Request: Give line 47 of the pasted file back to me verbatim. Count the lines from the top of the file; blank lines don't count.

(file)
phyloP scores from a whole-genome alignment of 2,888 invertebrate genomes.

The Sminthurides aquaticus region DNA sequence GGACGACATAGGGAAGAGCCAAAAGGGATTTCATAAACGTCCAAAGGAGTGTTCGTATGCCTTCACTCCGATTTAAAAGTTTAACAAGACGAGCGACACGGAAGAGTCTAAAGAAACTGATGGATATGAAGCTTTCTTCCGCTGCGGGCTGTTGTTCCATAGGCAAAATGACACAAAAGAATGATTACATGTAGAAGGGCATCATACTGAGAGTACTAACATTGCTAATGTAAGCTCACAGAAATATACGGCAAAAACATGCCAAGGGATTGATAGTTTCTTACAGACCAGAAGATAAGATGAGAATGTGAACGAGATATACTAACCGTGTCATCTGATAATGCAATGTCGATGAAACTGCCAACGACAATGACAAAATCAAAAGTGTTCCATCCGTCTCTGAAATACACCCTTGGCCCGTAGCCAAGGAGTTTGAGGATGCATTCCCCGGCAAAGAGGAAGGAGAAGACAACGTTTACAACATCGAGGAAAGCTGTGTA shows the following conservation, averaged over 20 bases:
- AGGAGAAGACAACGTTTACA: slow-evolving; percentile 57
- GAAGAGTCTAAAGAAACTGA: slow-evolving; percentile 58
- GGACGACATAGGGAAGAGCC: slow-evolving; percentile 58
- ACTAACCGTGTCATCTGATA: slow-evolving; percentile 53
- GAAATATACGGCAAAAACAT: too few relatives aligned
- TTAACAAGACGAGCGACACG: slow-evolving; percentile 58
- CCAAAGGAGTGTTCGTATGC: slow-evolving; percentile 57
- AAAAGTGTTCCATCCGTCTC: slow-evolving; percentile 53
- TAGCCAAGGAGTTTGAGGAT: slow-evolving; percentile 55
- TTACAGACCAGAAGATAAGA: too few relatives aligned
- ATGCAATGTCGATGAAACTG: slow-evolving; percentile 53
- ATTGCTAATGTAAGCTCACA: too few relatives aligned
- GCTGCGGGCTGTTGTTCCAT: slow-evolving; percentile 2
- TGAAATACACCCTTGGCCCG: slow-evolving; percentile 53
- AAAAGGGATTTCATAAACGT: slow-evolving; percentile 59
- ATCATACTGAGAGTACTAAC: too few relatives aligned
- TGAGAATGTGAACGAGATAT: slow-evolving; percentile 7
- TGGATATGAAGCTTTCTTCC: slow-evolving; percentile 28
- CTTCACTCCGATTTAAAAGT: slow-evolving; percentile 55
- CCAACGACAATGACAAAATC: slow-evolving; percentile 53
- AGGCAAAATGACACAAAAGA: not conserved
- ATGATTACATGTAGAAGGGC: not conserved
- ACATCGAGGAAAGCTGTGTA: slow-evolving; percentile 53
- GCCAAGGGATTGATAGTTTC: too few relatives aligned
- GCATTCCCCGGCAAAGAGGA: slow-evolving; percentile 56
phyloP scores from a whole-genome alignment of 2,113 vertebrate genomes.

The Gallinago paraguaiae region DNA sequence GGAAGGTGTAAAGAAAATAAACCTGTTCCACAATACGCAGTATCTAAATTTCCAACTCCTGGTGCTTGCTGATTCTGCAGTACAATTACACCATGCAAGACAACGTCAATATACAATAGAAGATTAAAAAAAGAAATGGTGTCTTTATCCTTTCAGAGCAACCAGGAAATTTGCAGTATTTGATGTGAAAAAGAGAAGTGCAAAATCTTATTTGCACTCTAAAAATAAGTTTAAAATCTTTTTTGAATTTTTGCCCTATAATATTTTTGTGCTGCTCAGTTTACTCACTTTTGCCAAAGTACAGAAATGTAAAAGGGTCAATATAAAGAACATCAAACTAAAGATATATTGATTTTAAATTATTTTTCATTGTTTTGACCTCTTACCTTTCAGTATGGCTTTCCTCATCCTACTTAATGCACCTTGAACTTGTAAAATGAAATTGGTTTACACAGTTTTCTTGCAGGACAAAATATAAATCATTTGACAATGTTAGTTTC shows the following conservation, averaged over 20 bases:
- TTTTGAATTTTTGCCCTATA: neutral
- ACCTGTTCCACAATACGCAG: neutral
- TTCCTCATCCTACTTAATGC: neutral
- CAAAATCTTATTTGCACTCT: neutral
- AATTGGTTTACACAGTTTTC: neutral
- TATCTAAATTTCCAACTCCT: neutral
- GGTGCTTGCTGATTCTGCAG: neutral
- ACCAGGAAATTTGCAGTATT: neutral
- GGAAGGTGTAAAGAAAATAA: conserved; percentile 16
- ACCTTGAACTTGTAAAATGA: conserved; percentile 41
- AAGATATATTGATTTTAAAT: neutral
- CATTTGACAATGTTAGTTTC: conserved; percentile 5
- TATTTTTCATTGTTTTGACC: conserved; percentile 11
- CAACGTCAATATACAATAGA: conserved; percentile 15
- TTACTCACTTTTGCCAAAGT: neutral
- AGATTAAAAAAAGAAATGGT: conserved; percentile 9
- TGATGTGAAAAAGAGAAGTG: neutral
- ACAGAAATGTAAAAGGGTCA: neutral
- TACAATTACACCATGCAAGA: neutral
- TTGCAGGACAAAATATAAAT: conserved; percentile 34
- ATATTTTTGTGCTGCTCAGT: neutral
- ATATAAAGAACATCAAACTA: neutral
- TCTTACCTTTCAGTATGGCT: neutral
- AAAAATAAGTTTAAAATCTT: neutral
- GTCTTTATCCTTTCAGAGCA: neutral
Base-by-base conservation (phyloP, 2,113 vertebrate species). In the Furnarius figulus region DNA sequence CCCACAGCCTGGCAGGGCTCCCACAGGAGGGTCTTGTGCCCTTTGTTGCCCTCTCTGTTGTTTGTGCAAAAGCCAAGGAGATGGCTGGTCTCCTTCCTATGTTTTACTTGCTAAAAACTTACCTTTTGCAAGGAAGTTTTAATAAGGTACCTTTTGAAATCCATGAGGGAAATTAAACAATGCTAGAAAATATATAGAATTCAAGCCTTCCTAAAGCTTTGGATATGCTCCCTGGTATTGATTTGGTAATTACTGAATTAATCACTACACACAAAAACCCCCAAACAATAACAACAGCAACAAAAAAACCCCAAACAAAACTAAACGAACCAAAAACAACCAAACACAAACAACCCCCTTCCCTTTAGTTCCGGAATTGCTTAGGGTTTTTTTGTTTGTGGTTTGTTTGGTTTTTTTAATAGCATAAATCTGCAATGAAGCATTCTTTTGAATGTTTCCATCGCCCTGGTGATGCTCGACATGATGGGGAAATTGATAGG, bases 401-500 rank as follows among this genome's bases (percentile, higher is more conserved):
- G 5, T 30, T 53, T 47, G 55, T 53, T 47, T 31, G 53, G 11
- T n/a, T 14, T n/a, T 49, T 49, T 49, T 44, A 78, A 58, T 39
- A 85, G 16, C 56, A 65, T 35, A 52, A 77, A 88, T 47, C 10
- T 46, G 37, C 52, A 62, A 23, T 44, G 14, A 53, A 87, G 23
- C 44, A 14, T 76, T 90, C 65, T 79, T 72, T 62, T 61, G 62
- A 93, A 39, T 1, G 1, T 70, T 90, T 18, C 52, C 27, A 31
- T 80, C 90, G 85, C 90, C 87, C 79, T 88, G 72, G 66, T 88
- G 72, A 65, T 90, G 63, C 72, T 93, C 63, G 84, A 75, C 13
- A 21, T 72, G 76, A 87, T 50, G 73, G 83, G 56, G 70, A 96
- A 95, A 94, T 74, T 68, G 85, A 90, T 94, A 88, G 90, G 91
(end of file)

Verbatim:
- ACAGAAATGTAAAAGGGTCA: neutral